A: When you are in arrears with a credit agreement, the In Duplum rule regulates the amount that you are responsible to repay to that creditor. Its aim is to prevent the creditor from demanding an unlimited amount (unlimited interest) of repayment from individuals who have fallen behind on their credit agreement.
There are two In Duplum Rules:
1. The common law In Duplum Rule.
2. The statutory In Duplum Rule in section 103(5) of the Act.
1. The Common Law In Duplum Rule:
Your debt’s interest will stop to run when the total amount of the arrear interest has accumulated into an amount equal to the outstanding principal debt.
So in the common law In Duplum Rule the amount repayable is:
- The outstanding amount at the time when you fell behind on payments.
- And interest equal to the amount of the outstanding amount at the time when you fell behind on the payment.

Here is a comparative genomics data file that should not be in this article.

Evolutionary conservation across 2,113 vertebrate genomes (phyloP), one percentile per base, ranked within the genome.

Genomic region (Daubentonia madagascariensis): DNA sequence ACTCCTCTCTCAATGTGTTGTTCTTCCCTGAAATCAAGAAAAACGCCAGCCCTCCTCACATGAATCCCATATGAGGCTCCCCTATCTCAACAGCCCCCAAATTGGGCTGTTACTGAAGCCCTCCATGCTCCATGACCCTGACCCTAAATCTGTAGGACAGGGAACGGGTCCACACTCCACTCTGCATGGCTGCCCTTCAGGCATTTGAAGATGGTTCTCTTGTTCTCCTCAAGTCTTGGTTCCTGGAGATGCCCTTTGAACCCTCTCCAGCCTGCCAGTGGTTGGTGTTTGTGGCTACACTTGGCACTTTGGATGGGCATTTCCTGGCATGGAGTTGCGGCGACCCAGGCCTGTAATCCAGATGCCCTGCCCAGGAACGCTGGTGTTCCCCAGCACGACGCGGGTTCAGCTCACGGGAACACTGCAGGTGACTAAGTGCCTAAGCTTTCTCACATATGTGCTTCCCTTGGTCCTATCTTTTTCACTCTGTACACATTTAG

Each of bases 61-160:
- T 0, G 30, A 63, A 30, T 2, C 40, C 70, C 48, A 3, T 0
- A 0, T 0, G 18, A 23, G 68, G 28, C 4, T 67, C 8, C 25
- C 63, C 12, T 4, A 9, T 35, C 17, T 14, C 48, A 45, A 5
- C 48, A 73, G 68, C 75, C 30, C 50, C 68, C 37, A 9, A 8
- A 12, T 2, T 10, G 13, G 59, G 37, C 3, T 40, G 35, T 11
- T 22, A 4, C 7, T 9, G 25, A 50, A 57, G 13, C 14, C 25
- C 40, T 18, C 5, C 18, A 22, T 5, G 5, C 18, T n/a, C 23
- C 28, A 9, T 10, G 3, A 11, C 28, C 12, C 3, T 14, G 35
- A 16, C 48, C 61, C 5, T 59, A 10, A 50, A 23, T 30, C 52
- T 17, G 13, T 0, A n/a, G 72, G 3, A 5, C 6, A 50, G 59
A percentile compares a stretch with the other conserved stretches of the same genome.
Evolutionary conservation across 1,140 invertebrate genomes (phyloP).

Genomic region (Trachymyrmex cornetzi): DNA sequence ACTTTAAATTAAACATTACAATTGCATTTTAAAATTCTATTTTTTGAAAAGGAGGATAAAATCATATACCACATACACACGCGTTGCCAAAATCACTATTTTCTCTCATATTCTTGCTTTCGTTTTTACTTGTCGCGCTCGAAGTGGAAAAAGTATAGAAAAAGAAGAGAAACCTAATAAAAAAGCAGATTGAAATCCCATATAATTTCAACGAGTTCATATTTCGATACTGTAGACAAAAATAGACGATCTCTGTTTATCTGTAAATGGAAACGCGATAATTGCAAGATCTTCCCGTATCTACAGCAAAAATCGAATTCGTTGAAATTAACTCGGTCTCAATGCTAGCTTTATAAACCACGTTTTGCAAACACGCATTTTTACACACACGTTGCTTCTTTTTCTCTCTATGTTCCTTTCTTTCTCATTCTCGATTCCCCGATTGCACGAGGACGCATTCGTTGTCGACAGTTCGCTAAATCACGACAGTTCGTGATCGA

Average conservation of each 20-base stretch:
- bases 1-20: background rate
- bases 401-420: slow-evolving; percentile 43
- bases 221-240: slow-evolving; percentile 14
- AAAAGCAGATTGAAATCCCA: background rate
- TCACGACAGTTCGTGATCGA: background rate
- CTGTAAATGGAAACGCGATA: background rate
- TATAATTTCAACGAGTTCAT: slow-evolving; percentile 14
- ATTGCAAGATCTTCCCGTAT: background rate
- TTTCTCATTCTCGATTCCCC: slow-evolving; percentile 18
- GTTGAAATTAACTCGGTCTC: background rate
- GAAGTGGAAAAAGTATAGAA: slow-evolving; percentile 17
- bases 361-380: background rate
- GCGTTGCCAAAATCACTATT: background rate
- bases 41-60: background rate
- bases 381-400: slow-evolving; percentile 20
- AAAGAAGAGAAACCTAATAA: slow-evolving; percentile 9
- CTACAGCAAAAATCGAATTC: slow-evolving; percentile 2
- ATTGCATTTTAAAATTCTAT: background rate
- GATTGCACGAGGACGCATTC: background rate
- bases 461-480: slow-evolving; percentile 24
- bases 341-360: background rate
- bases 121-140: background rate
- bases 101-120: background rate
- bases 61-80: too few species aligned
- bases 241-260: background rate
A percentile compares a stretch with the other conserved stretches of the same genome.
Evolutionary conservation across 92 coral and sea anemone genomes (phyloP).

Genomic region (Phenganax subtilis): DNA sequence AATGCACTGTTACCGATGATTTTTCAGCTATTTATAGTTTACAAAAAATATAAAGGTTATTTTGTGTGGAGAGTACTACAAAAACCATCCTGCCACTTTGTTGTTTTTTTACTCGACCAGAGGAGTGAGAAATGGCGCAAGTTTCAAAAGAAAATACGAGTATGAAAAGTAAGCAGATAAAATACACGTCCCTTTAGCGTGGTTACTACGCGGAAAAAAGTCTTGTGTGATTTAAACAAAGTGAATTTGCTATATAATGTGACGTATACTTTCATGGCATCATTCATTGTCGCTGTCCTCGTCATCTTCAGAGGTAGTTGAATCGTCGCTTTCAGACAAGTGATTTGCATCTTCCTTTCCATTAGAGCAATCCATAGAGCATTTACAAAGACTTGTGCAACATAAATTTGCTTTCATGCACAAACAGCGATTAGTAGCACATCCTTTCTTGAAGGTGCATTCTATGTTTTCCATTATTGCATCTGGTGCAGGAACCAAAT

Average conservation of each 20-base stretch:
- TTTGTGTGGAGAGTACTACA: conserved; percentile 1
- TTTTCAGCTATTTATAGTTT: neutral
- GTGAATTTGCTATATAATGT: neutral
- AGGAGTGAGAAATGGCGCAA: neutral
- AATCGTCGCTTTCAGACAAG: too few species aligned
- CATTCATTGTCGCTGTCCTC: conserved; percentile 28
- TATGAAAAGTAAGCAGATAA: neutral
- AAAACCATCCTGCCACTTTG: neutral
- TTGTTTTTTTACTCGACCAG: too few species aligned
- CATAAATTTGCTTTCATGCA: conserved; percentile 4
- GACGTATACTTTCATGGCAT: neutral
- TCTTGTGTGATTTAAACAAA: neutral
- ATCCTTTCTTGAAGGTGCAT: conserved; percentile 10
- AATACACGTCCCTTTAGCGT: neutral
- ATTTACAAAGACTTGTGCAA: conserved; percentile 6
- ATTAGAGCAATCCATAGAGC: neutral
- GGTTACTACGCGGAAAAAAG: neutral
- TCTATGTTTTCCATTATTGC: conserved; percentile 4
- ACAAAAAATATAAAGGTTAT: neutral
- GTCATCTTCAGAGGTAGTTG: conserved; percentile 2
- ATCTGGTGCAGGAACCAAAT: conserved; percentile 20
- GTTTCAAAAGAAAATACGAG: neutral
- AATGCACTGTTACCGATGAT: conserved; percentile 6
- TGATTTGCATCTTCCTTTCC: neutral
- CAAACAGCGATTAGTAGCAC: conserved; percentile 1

(If you have been charged the maximum amount allowed and then repay some, but not all, of the arrears, interest could be charged again until the maximum amount is reached once more).
This rule applies to:
- Debt that isn’t a credit agreement.
- Credit agreements entered into before 1 June 2007.
2. The Statutory In Duplum Rule
This Rule takes the creditor’s initiation fee, service fee, interest, credit insurance, default admin charges and collection costs into account when calculating the maximum repayable amount.
So, the amount you will have to repay is:
- The principal debt that is still due at the time you fell behind on your payments.
- Plus the above-mentioned fees, which will be equal to the principal debt that is still due.
Please note, however, there is still a disagreement between Debt Counsellors and Creditors on how this rule should be enforced. Therefore, the enforcement of this rule will be problematic until a Court provides a judgement about the rule and its implementation.